25. I appreciate this post. I was reading ‘The Purpose Driven Life’ at the time you had written about Rick Warren. I thought at the time that you to be a bit harsh on him, so I am glad you are able to admit his strengths. I didn’t like the ‘Purpose Driven Church’, and how it started such a trend in churches, but found ‘PDL’ to be basically a general devotion sort of book – thus not an all out statement of faith. Still I don’t like how so many churches had to jump on the bandwagon and do the 40 days of purpose thing. Every church is unique and doesn’t have to try to conform to the latest fad.

    I’ve seen Warren on Larry King, and for the most part I’ve thought what he had to say was alright. – True, a definite difference to what Osteen says to Larry.

  26. I have consistently said that PDL is a mediocre book that is muddled on some important points of the Gospel. I haven’t altered that opinion. But the phenomenon of PDL isn’t Warren’s doing. He’s doing what thousands of pastors do: turn sermons into a book. He does “powerpoint preaching,” and the book reflects that. I don’t recommend it, but I don’t tell people not to read it.

  27. I met Warren this week. I photographed a press conference he spoke at and one of his sermons — both in Texas.

    I have to say, I’m usually critical of Christian celebrities, but he impressed me quite a bit talking about humility, generosity and missions.

    He made a point to shake my hand, smile at me, ask me my name and where I was from. He was a nice guy.

  28. “But I’m going to admit that most of Warren’s critics are far more attuned to his errors than to their own.”

    Ya think?

    “I’m listening to Warren as I type, and there’s been more of the Bible’s central message in the last 3 minutes than I’ve ever heard from Osteen.”

    A very thin compliment.

  29. Watch Out for Those Who Lead You Away from the Truth

    Mr. Spencer,

    I cannot believe how deceived you are and you are deceiving others. It is incomprehensible. The Church is in dire straits and Rick Warren and his teachings are part of the problem. Rick Warren is one very clever Scripture twister and most cannot see that fact. Because Warren seems to be such a nice, generous, loving person he can do no wrong? He has built a “Purpose Driven” regime and planted his purpose driven system all around the world, which is not the church of the LORD Jesus Christ. Those clones of PDL send in money from all across the globe to Saddleback. No wonder he can be so generous. He sure lets everyone know about his good works doesn’t he?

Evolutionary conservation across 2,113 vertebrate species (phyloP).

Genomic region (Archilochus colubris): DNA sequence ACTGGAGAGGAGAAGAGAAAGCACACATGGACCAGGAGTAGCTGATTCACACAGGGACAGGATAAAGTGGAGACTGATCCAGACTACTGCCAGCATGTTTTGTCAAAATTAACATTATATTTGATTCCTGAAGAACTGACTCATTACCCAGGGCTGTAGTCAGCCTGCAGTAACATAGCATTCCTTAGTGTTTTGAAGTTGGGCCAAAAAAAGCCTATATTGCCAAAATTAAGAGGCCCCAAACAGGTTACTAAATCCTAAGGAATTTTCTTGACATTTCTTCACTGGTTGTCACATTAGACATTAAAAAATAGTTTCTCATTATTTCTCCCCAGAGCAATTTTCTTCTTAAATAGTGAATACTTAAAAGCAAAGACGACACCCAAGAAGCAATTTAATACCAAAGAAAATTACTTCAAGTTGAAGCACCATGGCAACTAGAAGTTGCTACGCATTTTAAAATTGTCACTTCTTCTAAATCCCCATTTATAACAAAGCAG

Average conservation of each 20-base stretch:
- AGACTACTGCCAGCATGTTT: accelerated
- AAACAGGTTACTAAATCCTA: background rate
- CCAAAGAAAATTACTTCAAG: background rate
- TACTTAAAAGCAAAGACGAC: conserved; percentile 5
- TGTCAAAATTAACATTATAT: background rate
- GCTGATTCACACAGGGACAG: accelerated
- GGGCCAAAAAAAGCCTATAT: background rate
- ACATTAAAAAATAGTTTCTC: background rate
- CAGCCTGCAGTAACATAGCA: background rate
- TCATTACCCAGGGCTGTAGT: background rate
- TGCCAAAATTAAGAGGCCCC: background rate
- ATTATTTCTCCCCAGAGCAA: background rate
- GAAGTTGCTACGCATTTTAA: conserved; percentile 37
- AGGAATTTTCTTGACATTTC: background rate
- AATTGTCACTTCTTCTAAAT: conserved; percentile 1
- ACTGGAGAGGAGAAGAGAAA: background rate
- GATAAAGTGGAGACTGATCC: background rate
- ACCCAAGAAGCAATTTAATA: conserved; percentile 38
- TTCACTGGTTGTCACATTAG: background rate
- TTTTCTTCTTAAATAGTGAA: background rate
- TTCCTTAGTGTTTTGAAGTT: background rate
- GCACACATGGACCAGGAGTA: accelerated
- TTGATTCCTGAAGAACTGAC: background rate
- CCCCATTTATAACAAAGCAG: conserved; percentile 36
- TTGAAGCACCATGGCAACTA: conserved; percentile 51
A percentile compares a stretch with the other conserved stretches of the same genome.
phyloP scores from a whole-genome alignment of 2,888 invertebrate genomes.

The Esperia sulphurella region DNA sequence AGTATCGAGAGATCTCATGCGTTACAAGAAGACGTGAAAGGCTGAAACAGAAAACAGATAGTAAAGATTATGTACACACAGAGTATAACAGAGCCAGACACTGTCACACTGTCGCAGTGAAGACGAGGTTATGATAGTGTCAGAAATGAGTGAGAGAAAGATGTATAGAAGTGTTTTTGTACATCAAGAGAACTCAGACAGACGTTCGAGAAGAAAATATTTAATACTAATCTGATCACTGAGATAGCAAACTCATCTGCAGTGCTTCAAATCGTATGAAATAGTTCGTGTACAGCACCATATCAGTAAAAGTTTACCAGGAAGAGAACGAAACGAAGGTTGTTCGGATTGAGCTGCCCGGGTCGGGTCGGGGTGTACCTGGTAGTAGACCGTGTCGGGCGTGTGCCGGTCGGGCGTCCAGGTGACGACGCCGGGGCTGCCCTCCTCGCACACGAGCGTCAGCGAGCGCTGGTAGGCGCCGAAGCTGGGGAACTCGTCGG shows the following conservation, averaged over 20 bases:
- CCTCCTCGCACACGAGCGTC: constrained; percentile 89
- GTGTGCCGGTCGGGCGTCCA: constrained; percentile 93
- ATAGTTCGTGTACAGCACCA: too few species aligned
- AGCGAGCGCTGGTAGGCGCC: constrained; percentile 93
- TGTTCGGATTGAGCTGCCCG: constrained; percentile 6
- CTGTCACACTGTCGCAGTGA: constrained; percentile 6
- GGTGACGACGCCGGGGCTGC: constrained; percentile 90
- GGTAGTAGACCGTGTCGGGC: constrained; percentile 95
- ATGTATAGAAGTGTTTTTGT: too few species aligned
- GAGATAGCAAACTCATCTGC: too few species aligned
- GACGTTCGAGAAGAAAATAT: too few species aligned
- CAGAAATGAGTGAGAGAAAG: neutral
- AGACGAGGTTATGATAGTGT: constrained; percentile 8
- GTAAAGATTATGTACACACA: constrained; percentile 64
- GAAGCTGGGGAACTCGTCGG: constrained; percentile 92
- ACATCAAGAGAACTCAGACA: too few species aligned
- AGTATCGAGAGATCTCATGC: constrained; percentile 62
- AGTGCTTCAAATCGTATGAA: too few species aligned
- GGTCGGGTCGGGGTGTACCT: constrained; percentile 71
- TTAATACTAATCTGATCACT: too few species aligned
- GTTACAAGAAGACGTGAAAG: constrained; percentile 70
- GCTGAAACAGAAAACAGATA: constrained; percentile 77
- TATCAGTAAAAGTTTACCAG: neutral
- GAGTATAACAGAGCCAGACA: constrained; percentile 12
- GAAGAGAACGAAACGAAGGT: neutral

Have a watch and listen of Warren’s “Invitation” and see if he preaches the true gospel, even remotely? Critique: The Evangelism Message of Rick Warren. Study the first seven days of his “purpose Driven Life” book and see if he preaches the gospel there, see if he clearly proclaims the gospel to the reader before he gets them to pray his “decisional prayer” on pages 58-59. Count how many verses he distorts in those first seven days and be shocked.

    “Rick Warren has said and written some boneheaded things from time to time. He’s not in my league, but he’s up there.”

    Sir, your pride and arrogance seems to know no bounds. Who is in your “league?” I think you do not see the exceedingly sinfulness of sin in your life nor do you see how radically corrupt you are and how exceedingly wicked and deceitful your heart is. I do not trust anything you have to say about anything. Sir, you truly need to repent, biblically repent, and not just Warren’s focus on “change the way you think/change your thinking/change your mind” Greek meaning of repentance but full-orbed biblical repentance.

    Am I flogging a dead horse? Are you going to roast me for daring to criticize Rick Warren? Make me look like an idiot? Are you going to mock and scoff at me? I have listened to and watched Rick Warren several times and read many of his messages and I cannot remember one time where he has not tortured the Scriptures in one form or another.

    What is God’s purpose with false teaching?

    Since you have had such a change of mind about Rick Warren and his teachings and his Purpose Driven empire, shouldn’t you contact and ask them to remove your article criticizing Rick Warren and eat it?


    there is no way that I would ever go to you for any spiritual advice, even if I was just looking for theological insights and answers on your websites.

  30. >Are you going to roast me for daring to criticize Rick Warren? Make me look like an idiot?

    No need to cover that ground twice. I think you’ve done just fine without my help.

    Why are you reading this site? You’re obviously a TR who loathes me, so what’s the point? I’m not a Christian and I’m a false teacher. You people have been saying that for years now. Isn’t life a bit short to waste it on repeated announcements?

    Thanks for the contribution. Don’t expect me to publish any more of them. Take it to your own blog.

    >Sir, your pride and arrogance seems to know no bounds.

    The irony speaks for itself, Douglas.

  31. Wow,